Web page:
Neighborhood Effects, Mental Illness and Criminal Behavior: A Review

David Freedman, George W. Woods

Abstract


This paper briefly reviews the social science on “neighborhood effects” as an independent force in shaping poor outcomes, specifically mental illness and criminal behavior, before discussing the implications of that research for understanding the relationship between neighborhoods, race and class. Neighborhood effects research has proliferated in recent years with extensive attention again being focused on the social context of family and individual development and life course. Moreover, recent work has suggested the need to consider the developmental effects of neighborhoods that persist across life-span. This paper will focus specifically on mental illness and criminal behavior as outcomes for understanding neighborhood effects, but will also consider what the structural causes of individual behavior and functioning mean for clinical assessment, especially forensic assessment.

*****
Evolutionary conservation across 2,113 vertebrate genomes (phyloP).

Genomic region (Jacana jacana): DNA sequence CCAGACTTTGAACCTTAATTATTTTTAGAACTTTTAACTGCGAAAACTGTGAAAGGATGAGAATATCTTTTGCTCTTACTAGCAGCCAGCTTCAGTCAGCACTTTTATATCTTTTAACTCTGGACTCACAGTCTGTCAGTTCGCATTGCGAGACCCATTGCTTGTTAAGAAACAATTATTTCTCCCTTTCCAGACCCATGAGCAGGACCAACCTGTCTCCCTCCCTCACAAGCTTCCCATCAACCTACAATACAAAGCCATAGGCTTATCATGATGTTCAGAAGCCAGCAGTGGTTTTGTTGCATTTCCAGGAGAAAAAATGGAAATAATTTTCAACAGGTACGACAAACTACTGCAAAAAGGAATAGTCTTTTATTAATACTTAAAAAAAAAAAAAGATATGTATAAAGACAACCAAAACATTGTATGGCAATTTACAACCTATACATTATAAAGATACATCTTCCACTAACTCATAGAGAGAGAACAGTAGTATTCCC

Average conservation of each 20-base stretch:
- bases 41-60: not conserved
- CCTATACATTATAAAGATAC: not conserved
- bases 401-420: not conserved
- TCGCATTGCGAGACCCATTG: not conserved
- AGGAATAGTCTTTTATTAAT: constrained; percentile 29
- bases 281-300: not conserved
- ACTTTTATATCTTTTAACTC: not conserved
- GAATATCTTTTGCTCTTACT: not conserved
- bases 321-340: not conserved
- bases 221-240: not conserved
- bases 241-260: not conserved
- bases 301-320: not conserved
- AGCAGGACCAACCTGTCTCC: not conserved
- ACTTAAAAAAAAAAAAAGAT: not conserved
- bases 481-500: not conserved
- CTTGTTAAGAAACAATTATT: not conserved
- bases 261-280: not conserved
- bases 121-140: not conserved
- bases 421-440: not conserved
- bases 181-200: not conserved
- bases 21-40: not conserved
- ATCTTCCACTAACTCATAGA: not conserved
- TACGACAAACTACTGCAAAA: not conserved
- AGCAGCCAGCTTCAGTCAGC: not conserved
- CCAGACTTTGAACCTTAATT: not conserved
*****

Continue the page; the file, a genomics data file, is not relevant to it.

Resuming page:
Full Text: PDF DOI: 10.5539/jpl.v6n3p1

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Journal of Politics and Law ISSN 1913-9047 (Print) ISSN 1913-9055 (Online)

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